Our Mission

To live a self-sufficient and organic lifestyle for the next half century. With the Grace of God and the power of prayer, we will succeed. Nothing is impossible with His help. It wouldn't be us without laughter and joy at the Cockeyed Homestead.

Wednesday, June 12, 2019

Cooking with Chef Jo: Asparaguus

White asparagus has a secret
Dee (a YouTube and blog subscriber) and I were chatting via email about some asparagus she was gifted from a neighbor's garden. I should be so lucky. The most standard way is cooked or steamed with garlic. This was after sending our Newsy Weekly Email and mentioning that I was saving the asparagus patch this week. (last Sunday's blog post) If you haven't signed up for it yet, scroll down the right side of the page to do that.

Anyhow that got me thinking if I was gifted this wondrous vegetable how would I prepare it. I've already discussed Mel's and my differences  in how we like it prepare it...waterlogged or crispy. (I like medium to crisp.) For decades I thought I hated this vegetable because I'd only eaten the canned, waterlogged variation of this vegetable along with several others. The first time I had it properly steamed to perfection, I understood why this is a sought after vegetable. I've even planted a patch of it in our limited garden space. This vegetable takes years to grow before you can harvest a single stock. With that kind of investment of time and space, it would be an impossibly in most small gardeners, but we decided to give it a go last year in our efforts towards self sustainability.

While a harvest date is still a couple years away for our crop, I thought I'd give you a twofer today. One recipe for those, like me, that enjoy firmer textured asparagus, and one for those who like the softer version of this vegetable.

Jo's Roasted Asparagus with Bacon and Cheese
These are bundles. Calculate 1 bundle per serving

What you'll need
4-6 fresh asparagus spears, cleaned and prepared*
1-2 slice(s) of pork or turkey bacon, or other alternative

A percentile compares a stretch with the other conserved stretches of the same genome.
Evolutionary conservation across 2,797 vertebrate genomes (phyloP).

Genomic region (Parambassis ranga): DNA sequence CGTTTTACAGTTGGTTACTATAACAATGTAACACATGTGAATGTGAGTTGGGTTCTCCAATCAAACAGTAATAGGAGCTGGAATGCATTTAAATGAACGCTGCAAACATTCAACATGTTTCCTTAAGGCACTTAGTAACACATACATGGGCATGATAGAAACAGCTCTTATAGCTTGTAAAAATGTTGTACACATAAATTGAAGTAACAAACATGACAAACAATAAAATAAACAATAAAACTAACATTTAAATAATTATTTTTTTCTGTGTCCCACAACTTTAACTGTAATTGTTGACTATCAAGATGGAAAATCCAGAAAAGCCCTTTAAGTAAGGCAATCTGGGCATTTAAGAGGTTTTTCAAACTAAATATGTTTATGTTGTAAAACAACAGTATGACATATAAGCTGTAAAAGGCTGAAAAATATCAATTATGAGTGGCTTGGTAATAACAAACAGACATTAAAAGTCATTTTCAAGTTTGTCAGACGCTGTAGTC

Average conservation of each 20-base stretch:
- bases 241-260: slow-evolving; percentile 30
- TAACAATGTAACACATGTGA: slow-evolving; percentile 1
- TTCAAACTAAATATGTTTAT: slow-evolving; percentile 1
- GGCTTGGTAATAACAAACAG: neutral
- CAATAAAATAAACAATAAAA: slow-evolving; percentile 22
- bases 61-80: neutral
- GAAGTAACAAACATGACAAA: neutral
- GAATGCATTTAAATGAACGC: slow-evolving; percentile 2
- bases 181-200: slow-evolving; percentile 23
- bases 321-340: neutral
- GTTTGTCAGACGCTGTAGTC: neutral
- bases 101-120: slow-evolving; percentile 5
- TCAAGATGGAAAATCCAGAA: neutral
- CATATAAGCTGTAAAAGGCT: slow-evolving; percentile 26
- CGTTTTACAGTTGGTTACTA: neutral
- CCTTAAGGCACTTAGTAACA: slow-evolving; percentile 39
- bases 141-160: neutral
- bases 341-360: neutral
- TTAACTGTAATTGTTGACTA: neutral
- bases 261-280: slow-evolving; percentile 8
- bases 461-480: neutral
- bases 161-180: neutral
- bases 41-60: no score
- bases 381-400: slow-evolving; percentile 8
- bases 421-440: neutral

1 Tbs seasoned bread crumbs
2 tsp Parmesan cheese
 1 clove garlic, minced and split (Makes 2 bundles worth)
1 Tbs butter, heated until melted
Black Pepper, to taste
1 lemon, sliced into 6 to 8 pieces

To prepare asparagus, snap spear above the woody base. Let soak in salted water for 15 minutes. This in case any creepy crawlies have made a home in the tips or stem. Now, if you don't mind the extra protein, just rinse to remove any dirt. Place on several layers of toweling to dry.

Putting all Together
  • In melted butter, stir in garlic. Set aside.
  • Mix Parmesan cheese with bread crumbs. Set aside. If you are gluten-free or on some carb restricting diet, omit the bread crumbs.
  • Separate asparagus spears into bundles of 4 to 6 depending on the size (diameter) of your spears.
  • Wrap 1-2 strips of bacon or bacon alternative around each bundle as shown in the picture above. If you need to, insert a toothpick to secure. Just remember to remove them after baking.
  • Sprinkle with pepper.
  • Roll the bacon wrap in breadcrumb mix. Press the bread crumbs firmly into the fat of the bacon.
  • Drizzle about 1-1/2 tsp of garlic butter on top.
  • Place spears on a broiler pan.
  • Bake 400 degrees for 15 minutes, turning each bundle over about halfway through.
  • The bacon and bread crumbs will be crispy.
Serve warm with lemon wedge.

Serving Suggestions
This semi elegant presentation would be a fantastic side dish for a medium or rare grilled steak. But personally, I think this dish would suit any meal except a casserole or meatloaf. The effort would be wasted on dishes like that.

For a snack or appetizer, do single spears.

As part of my month long series of "It's Too Hot to Cook."

Asparagus Gazpacho
This is a cold soup. Perfect for summertime.
Serves 4

What you'll need

2 pints of canned asparagus, drained reserving liquid about 2 lbs worth
3 tablespoons unsalted butter
1 cup yellow onion, chopped
3 garlic cloves, minced
1/2 cup celery, sliced
2 habanero peppers, seeded and chopped
2 1/2 cups add low-sodium vegetable broth and reserved asparagus liquid to equal this amount.
1/2 cup half and half
Salt and pepper to taste

For the garnishes:
1 cup croutons
1 habanero pepper, seeded and chopped
Fresh mint, finely chopped. I love the fresh taste it bring to the dish.
Pine nuts
Olive oil

Putting it all together
  •  In a pan, melt butter. Add onion, garlic, 1/t tsp salt, and habanero pepper. Cook until tender
  •  Add asparagus, vegetable broth/asparagus liquid into the other vegetables.
  • Empty into a blender or use immersion blender. Blend until smooth.
  • Stir in half and half. You can either stir the entire amount into the soup, or divide the amount in half. Stir 1/4 cup into the soup, and then create a swirling design in the soup with the remaining 1/4 cup. (about a Tbs per serving) I've done both.
  • Chill soup for an hour.
  • Pour soup into serving bowls and garnish with some or all listed above.
Serving Suggestions

Serve alone, with some crusty bread, a quiche, or a salad.

Y'all have a blessed day!
Cockeyed Jo

Sunday, June 9, 2019

Saving the Asparagus Patch!

Bad gardener, bad! I left my asparagus 4x8 patch alone fall, winter and most of the spring. Now, it's overgrown. Other things on the homestead took precedence over a patch of vegetable that I won't be able to harvest sparingly for another year or two. I cite the spasticity and pain in my semi paralyzed arm as an excuse, but that's just an excuse. I just didn't bother with any putting the garden to bed for the winter except for pulling dead plants, sprinkled some compost, and spread a layer of straw.